Dependency injection lets you write objects in such a way that you really don't have to care about how to construct your dependencies. The mechanism can vary from framework to framework but it's usually as simple as putting @Inject or @Autowired on your field or perhaps your constructor paramaters and let the framework find those implementations for you. I don't want to go into all the how tos of that here but you typically just have to write the construction code once for you dependencies in, say, a Guice module and then just inject away. So now that we can easily get dependencies injected, the question arises, "What can/should we inject?" My answer is, "everything."
The beauty of injection is that you can swap out those dependency implementations based on your runtime environment. As long as there's a common API to code to, the code accepting those injections need never know the difference. When converting a large codebase from a traditional "new everything" approach to use guice, I started noticing we were using static methods on utility classes quite a lot. Given how cheap injection is, I started converting those usages to injections and making those methods not static. For me, this made things much "cleaner." It was also, apparently, quite the controversial decision.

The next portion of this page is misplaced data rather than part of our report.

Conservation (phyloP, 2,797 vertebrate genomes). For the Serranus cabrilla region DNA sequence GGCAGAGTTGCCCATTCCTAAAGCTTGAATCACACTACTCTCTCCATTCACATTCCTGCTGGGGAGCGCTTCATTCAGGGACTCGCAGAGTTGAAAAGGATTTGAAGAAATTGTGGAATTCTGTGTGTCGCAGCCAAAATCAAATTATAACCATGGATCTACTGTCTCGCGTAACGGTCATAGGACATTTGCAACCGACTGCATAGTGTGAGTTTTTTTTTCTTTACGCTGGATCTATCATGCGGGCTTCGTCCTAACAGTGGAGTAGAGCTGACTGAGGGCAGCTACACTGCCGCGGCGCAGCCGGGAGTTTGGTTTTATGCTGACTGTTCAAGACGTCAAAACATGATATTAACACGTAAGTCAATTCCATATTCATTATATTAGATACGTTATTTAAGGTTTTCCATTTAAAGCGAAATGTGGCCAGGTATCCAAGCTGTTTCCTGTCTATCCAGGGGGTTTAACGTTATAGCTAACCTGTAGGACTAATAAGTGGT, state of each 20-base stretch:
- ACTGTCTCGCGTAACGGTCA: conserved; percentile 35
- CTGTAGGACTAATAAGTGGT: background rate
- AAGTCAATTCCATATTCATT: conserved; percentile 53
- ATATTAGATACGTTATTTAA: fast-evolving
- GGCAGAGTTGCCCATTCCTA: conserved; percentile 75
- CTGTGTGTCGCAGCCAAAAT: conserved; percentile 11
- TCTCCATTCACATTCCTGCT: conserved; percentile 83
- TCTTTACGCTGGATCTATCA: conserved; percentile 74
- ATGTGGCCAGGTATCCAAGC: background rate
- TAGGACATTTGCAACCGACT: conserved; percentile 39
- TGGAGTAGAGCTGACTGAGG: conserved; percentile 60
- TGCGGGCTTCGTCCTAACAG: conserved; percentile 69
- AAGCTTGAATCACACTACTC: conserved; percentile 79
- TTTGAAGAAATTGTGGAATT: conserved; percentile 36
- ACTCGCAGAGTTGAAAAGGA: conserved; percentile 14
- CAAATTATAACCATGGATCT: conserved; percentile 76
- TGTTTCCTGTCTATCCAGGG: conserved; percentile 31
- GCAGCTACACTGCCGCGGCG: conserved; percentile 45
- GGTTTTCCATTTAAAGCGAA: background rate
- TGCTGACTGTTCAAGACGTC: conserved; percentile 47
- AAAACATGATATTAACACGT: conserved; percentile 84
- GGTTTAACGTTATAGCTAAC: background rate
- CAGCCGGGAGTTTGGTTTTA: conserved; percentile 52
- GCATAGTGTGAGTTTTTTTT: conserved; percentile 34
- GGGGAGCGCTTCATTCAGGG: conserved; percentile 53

There is a school of thought that goes something like this: "If there's no state on an object, don't inject it. Make it static and just call those methods statically." This is "wrong" for a number of reasons. The biggest reason, to my mind, is that it conflates dependency injection with state injection. The idea, it seems, is that if there's no state on the object, you should save yourself the expense of creating an object just to call its methods. For me, though, the cost of instantiation is pretty low and these dependencies can be marked as singleton and only created once. Once created, these objects can then be injected a million times with no extra overhead.
But bigger than that, is the second reason this school of thought is wrong: I can change the actual object that gets injected whenever I like. For example, say you have a set of utility methods that are environment aware: developer's laptop, jenkins, staging, production, Customer A, Customer B, etc. They send emails or initialize the database by deleting everything. Whatever. By simply changing the injection configuration, I can change the implementation to suit the runtime environment without ever changing anything but that configuration. With static methods, you're stuck with whatever implementation exists on whichever implementation is bound the compiler. Maybe that's fine for now but it locks your application in those choices in ways that aren't necessarily easy to change.
The decision to inject or not is largely stylistic, but I believe there are enough technical reasons to favor injection over statics and certainly there are more benefits to injection than statics. Static members (methods in particular) are a code smell in normal circumstances that when we find cheap, easy ways to reduce them, I think we should take advantage of the opportunity.